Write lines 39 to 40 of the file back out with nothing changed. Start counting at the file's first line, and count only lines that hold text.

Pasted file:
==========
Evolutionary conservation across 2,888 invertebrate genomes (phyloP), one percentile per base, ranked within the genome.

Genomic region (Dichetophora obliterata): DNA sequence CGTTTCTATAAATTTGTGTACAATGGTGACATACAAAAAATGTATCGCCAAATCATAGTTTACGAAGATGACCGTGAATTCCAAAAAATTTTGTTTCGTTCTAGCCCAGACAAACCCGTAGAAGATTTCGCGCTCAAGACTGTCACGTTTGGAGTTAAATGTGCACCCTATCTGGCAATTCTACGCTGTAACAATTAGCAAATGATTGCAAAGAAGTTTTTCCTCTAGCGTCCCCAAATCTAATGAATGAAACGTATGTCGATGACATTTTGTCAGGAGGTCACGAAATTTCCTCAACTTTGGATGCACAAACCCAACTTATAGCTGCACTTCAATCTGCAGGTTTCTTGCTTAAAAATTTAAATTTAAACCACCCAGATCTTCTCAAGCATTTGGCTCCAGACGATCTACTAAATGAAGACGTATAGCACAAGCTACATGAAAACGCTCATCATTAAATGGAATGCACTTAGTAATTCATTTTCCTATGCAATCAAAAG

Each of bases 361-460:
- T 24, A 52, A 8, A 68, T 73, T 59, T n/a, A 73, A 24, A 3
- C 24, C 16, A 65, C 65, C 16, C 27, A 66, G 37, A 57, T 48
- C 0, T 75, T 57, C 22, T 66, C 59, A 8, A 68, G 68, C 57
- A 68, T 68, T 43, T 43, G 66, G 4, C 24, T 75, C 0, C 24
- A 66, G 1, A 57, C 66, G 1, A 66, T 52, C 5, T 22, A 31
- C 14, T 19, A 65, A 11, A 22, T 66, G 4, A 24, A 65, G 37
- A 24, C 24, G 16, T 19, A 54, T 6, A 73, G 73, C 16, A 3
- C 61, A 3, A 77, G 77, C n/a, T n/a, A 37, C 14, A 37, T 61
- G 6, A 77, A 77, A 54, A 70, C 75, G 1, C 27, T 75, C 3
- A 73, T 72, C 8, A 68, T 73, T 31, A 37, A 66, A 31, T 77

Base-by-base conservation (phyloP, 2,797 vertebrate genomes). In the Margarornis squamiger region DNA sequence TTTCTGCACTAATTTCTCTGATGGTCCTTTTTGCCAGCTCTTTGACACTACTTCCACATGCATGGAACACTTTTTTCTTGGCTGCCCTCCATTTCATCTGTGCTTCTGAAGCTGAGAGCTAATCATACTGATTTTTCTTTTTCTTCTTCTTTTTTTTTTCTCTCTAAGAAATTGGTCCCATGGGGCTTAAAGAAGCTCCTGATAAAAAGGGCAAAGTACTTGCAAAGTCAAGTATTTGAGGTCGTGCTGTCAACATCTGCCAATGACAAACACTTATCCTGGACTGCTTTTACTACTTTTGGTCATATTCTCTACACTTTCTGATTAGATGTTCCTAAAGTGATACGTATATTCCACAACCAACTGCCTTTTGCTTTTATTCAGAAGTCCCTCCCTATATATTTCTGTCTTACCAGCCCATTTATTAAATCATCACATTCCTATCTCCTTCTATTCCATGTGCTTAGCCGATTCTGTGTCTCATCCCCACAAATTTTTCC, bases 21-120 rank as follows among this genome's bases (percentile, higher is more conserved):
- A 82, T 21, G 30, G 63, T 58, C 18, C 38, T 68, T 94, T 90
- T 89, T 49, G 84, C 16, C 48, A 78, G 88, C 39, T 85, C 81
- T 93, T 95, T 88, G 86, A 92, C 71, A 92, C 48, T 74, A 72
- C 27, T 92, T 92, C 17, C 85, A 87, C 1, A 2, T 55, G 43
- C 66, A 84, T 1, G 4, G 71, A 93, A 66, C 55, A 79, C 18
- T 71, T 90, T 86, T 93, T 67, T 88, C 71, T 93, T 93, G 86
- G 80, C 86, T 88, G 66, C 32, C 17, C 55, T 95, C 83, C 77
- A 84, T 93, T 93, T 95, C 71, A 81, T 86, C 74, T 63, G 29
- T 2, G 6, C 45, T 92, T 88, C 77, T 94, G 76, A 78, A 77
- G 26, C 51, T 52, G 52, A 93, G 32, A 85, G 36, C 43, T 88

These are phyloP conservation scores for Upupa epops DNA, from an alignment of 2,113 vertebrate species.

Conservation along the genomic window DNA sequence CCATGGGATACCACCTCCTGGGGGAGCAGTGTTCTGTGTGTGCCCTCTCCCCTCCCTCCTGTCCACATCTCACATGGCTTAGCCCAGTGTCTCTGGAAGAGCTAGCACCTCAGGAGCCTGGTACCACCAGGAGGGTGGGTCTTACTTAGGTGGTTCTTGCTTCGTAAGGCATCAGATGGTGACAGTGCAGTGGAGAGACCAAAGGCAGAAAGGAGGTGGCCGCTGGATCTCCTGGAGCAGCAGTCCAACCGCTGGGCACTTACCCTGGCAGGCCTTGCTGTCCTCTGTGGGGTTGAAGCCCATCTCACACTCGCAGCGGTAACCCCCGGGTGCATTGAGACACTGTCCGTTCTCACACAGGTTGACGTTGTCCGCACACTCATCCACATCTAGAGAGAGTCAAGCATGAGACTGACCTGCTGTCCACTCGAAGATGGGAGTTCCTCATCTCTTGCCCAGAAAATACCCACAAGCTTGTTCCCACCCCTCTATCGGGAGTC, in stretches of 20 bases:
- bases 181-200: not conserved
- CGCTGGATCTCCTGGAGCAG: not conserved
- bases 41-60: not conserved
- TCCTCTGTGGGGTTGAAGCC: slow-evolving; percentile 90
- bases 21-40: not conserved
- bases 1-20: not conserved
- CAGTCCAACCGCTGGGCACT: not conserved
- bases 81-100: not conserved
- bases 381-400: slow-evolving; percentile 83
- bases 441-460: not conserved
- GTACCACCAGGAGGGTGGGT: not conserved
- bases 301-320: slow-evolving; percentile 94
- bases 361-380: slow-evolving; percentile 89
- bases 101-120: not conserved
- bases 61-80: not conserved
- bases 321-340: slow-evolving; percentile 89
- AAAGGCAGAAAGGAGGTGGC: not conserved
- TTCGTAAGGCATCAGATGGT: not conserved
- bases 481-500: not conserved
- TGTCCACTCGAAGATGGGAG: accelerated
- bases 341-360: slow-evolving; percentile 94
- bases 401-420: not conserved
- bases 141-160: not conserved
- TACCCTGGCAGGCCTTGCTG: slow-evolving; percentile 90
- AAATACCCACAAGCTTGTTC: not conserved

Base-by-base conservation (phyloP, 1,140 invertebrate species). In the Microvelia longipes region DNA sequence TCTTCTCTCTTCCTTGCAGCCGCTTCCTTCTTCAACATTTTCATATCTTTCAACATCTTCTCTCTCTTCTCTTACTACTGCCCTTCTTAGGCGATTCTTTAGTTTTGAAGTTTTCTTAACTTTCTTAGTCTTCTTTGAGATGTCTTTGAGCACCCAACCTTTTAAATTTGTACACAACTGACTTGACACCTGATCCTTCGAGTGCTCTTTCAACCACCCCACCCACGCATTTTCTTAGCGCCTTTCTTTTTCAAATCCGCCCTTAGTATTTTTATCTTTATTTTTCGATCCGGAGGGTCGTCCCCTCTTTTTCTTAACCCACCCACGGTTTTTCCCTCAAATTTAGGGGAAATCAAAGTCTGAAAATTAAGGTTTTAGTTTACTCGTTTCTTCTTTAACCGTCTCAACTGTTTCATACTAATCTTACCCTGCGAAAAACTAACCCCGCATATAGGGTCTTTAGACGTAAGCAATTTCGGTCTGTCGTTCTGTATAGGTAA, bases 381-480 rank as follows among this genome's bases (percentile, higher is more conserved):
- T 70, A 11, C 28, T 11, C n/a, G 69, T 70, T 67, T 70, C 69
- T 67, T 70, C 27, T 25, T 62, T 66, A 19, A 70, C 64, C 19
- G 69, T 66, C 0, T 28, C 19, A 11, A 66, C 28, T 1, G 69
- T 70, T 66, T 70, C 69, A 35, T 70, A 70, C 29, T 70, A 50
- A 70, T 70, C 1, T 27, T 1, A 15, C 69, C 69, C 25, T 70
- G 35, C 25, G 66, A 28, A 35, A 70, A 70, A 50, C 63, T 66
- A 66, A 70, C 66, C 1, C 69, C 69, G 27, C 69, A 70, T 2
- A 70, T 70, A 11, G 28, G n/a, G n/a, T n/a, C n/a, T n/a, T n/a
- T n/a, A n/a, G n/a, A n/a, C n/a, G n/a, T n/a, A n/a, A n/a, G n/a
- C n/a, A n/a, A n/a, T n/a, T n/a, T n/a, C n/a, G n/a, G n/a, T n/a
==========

- bases 361-380: slow-evolving; percentile 89
- bases 101-120: not conserved